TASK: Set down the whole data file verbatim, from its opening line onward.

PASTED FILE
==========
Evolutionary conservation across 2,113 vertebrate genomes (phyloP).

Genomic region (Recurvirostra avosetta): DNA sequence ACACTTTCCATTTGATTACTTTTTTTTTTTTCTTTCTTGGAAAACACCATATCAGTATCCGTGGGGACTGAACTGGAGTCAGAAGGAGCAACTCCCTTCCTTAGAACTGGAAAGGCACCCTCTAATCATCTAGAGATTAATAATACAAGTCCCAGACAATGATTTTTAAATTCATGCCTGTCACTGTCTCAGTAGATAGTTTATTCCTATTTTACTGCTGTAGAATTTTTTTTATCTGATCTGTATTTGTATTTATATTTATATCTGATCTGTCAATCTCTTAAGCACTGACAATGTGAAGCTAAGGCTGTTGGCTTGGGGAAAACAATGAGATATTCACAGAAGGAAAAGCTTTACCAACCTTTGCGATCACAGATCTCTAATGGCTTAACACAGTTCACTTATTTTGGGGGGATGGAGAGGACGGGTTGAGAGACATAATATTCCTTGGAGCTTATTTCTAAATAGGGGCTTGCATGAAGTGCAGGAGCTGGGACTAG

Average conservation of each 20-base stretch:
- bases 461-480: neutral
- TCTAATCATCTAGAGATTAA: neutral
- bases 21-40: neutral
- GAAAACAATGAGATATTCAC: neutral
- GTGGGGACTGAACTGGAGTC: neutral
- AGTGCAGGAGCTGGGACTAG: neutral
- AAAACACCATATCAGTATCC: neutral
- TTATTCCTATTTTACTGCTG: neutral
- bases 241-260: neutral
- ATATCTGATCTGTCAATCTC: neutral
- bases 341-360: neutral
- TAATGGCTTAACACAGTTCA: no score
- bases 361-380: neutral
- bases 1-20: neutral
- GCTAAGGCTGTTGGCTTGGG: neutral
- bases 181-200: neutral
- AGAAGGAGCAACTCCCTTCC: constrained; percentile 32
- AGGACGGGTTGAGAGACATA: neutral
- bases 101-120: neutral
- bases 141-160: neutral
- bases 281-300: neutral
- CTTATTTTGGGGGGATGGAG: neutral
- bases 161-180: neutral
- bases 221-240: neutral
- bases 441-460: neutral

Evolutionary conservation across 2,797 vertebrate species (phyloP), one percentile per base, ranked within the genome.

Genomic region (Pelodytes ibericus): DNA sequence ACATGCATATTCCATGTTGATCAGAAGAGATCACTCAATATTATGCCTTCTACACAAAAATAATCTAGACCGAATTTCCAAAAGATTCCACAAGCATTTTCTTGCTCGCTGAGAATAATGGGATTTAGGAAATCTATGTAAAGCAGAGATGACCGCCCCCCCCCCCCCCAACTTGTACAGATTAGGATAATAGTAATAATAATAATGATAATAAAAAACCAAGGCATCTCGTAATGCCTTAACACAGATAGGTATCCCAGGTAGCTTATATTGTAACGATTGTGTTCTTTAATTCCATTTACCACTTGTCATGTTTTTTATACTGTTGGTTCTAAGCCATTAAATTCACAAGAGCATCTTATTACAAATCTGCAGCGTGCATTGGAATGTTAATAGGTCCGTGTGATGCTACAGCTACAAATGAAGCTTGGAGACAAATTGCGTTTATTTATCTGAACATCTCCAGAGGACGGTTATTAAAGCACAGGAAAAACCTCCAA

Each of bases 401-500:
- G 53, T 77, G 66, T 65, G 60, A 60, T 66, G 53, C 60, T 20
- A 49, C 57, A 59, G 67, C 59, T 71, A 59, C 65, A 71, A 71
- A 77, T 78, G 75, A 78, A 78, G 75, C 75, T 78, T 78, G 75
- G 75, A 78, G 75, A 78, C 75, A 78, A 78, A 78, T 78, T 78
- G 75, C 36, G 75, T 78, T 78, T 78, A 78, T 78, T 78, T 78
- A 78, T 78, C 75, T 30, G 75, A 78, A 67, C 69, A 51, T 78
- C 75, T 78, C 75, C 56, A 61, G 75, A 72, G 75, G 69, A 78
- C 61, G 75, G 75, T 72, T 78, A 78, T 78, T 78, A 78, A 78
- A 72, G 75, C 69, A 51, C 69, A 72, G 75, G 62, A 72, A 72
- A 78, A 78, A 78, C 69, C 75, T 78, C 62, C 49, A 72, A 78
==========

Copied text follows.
Evolutionary conservation across 2,113 vertebrate genomes (phyloP).

Genomic region (Recurvirostra avosetta): DNA sequence ACACTTTCCATTTGATTACTTTTTTTTTTTTCTTTCTTGGAAAACACCATATCAGTATCCGTGGGGACTGAACTGGAGTCAGAAGGAGCAACTCCCTTCCTTAGAACTGGAAAGGCACCCTCTAATCATCTAGAGATTAATAATACAAGTCCCAGACAATGATTTTTAAATTCATGCCTGTCACTGTCTCAGTAGATAGTTTATTCCTATTTTACTGCTGTAGAATTTTTTTTATCTGATCTGTATTTGTATTTATATTTATATCTGATCTGTCAATCTCTTAAGCACTGACAATGTGAAGCTAAGGCTGTTGGCTTGGGGAAAACAATGAGATATTCACAGAAGGAAAAGCTTTACCAACCTTTGCGATCACAGATCTCTAATGGCTTAACACAGTTCACTTATTTTGGGGGGATGGAGAGGACGGGTTGAGAGACATAATATTCCTTGGAGCTTATTTCTAAATAGGGGCTTGCATGAAGTGCAGGAGCTGGGACTAG

Average conservation of each 20-base stretch:
- bases 461-480: neutral
- TCTAATCATCTAGAGATTAA: neutral
- bases 21-40: neutral
- GAAAACAATGAGATATTCAC: neutral
- GTGGGGACTGAACTGGAGTC: neutral
- AGTGCAGGAGCTGGGACTAG: neutral
- AAAACACCATATCAGTATCC: neutral
- TTATTCCTATTTTACTGCTG: neutral
- bases 241-260: neutral
- ATATCTGATCTGTCAATCTC: neutral
- bases 341-360: neutral
- TAATGGCTTAACACAGTTCA: no score
- bases 361-380: neutral
- bases 1-20: neutral
- GCTAAGGCTGTTGGCTTGGG: neutral
- bases 181-200: neutral
- AGAAGGAGCAACTCCCTTCC: constrained; percentile 32
- AGGACGGGTTGAGAGACATA: neutral
- bases 101-120: neutral
- bases 141-160: neutral
- bases 281-300: neutral
- CTTATTTTGGGGGGATGGAG: neutral
- bases 161-180: neutral
- bases 221-240: neutral
- bases 441-460: neutral

Evolutionary conservation across 2,797 vertebrate species (phyloP), one percentile per base, ranked within the genome.

Genomic region (Pelodytes ibericus): DNA sequence ACATGCATATTCCATGTTGATCAGAAGAGATCACTCAATATTATGCCTTCTACACAAAAATAATCTAGACCGAATTTCCAAAAGATTCCACAAGCATTTTCTTGCTCGCTGAGAATAATGGGATTTAGGAAATCTATGTAAAGCAGAGATGACCGCCCCCCCCCCCCCCAACTTGTACAGATTAGGATAATAGTAATAATAATAATGATAATAAAAAACCAAGGCATCTCGTAATGCCTTAACACAGATAGGTATCCCAGGTAGCTTATATTGTAACGATTGTGTTCTTTAATTCCATTTACCACTTGTCATGTTTTTTATACTGTTGGTTCTAAGCCATTAAATTCACAAGAGCATCTTATTACAAATCTGCAGCGTGCATTGGAATGTTAATAGGTCCGTGTGATGCTACAGCTACAAATGAAGCTTGGAGACAAATTGCGTTTATTTATCTGAACATCTCCAGAGGACGGTTATTAAAGCACAGGAAAAACCTCCAA

Each of bases 401-500:
- G 53, T 77, G 66, T 65, G 60, A 60, T 66, G 53, C 60, T 20
- A 49, C 57, A 59, G 67, C 59, T 71, A 59, C 65, A 71, A 71
- A 77, T 78, G 75, A 78, A 78, G 75, C 75, T 78, T 78, G 75
- G 75, A 78, G 75, A 78, C 75, A 78, A 78, A 78, T 78, T 78
- G 75, C 36, G 75, T 78, T 78, T 78, A 78, T 78, T 78, T 78
- A 78, T 78, C 75, T 30, G 75, A 78, A 67, C 69, A 51, T 78
- C 75, T 78, C 75, C 56, A 61, G 75, A 72, G 75, G 69, A 78
- C 61, G 75, G 75, T 72, T 78, A 78, T 78, T 78, A 78, A 78
- A 72, G 75, C 69, A 51, C 69, A 72, G 75, G 62, A 72, A 72
- A 78, A 78, A 78, C 69, C 75, T 78, C 62, C 49, A 72, A 78